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Grist magazine has a good interview with Howard Dean about his stance on the environment. There's nothing terribly surprising in it. He supports all the standard moderate environmental items like renewable energy and reducing environment-related human health impacts, and mentions that environmental protection can be good for the economy (a crucial point to emphasize given that the bad economy will be issue #2 in the election and will probably make or break the Democratic candidate). On the other hand, he takes a few stands likely to anger the hardcore green voters -- he doesn't repudiate his support as governor for the Yucca Mountain nuclear waste dump (and mentions the annoying terrorism argument), and while he is in favor of labeling genetically modified food, he seems fairly sanguine with respect to the potential health and ecological impacts of GMOs. The first sentence of his response quoted below pretty well sums up how the environment issue will probably play in the campaign:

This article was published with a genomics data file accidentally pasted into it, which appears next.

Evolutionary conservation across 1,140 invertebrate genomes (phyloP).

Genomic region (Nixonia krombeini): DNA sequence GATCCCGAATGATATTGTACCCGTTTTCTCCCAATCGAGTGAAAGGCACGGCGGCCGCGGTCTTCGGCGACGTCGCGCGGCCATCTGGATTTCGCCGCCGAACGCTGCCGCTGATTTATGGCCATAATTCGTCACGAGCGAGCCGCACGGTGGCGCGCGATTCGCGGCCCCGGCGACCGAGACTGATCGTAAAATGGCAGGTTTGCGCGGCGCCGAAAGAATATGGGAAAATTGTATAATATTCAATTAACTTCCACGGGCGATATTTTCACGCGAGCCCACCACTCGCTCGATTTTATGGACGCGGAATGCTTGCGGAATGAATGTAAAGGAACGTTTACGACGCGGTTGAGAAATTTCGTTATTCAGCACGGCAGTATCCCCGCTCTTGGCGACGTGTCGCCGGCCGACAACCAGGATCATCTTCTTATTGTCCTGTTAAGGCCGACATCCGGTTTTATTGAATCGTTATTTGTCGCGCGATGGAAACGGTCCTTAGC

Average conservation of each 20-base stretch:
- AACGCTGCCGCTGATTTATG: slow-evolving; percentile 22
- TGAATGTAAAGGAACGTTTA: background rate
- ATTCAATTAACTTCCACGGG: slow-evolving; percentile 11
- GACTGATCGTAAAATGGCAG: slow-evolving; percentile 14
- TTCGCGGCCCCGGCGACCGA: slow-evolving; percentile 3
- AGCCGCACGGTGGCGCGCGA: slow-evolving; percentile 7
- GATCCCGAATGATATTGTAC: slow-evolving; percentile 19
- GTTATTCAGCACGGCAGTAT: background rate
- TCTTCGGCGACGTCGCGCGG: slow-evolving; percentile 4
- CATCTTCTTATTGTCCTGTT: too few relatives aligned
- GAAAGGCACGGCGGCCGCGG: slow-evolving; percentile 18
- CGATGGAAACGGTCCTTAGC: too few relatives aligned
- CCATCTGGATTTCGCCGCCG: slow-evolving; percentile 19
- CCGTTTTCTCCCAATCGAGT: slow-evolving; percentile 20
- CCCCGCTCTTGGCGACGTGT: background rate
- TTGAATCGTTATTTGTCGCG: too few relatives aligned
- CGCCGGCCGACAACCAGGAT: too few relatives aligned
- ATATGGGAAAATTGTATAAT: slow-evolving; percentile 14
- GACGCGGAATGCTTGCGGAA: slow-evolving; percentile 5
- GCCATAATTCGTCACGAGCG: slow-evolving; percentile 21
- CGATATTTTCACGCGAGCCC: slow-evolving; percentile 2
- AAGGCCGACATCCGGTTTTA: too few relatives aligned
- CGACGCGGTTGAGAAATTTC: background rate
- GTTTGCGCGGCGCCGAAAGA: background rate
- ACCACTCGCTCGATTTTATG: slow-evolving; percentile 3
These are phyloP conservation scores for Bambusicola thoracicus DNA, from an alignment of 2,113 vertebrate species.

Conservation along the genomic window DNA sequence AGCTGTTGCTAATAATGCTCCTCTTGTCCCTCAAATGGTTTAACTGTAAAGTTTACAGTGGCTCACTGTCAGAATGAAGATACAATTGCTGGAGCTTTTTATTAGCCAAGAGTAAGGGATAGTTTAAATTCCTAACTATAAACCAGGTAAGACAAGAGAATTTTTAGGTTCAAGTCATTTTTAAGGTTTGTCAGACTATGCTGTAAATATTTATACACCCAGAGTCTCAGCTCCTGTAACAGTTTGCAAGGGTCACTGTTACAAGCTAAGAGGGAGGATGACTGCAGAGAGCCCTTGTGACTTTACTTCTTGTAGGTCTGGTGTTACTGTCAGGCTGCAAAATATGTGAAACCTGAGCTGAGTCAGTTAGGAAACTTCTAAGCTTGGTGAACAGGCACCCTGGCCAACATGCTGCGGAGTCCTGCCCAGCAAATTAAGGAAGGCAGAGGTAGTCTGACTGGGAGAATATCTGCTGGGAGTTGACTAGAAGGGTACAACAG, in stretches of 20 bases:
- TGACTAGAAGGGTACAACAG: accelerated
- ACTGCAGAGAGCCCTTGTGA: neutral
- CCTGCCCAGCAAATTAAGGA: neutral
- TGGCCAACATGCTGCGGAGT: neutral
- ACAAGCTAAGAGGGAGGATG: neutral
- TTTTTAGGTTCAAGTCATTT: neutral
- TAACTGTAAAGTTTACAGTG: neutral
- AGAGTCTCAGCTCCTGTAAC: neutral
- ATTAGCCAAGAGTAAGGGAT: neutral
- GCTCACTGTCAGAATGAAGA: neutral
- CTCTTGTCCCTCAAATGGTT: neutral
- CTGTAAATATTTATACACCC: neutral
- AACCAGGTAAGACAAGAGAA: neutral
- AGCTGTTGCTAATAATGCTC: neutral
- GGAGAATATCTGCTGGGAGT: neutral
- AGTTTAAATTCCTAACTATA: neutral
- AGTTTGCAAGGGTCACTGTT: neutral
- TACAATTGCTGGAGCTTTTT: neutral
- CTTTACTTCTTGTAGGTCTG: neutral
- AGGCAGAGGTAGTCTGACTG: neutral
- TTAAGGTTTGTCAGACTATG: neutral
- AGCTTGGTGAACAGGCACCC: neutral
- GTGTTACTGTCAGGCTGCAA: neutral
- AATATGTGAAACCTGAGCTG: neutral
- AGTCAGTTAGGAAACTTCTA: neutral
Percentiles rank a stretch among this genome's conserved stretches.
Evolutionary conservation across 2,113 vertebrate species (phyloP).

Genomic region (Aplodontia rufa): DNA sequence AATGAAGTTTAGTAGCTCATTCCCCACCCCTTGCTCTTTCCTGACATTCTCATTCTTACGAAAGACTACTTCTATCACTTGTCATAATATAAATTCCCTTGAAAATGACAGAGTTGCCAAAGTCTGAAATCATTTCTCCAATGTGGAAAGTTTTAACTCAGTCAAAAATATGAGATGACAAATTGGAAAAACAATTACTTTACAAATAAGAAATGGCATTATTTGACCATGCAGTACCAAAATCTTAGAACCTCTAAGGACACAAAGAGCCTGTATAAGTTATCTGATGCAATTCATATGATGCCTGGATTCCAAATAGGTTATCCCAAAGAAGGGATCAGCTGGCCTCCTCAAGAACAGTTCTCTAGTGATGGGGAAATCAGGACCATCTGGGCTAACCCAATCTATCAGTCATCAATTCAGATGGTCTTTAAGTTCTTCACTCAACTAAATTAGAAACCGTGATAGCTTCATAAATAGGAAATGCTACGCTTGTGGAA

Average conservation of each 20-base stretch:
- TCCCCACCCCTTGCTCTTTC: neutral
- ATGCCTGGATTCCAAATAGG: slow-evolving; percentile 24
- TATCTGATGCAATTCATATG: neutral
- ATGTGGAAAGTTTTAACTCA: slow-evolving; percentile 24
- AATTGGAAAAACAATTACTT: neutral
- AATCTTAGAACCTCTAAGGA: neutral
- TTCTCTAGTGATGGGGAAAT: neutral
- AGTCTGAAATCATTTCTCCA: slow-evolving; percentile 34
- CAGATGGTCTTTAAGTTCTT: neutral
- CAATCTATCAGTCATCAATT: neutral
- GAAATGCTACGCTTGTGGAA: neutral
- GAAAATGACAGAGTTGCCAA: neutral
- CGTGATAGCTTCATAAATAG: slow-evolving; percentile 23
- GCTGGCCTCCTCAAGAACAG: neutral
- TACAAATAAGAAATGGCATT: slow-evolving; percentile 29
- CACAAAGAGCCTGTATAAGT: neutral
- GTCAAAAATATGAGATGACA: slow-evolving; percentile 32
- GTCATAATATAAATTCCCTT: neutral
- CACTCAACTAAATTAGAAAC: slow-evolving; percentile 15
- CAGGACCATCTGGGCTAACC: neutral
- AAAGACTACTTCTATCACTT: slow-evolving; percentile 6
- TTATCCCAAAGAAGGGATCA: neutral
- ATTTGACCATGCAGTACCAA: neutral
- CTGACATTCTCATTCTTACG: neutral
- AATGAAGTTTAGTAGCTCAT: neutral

Grist: How do you distinguish your environmental agenda from those of the other candidates?

Dean: The big difference between the Democratic candidates is not our intentions. I'd say most of us have strong records on the environment and that we generally have similar environmental positions. But what you see with me is that as governor, I've actually been able to carry out policies rather than just vote for them. ...


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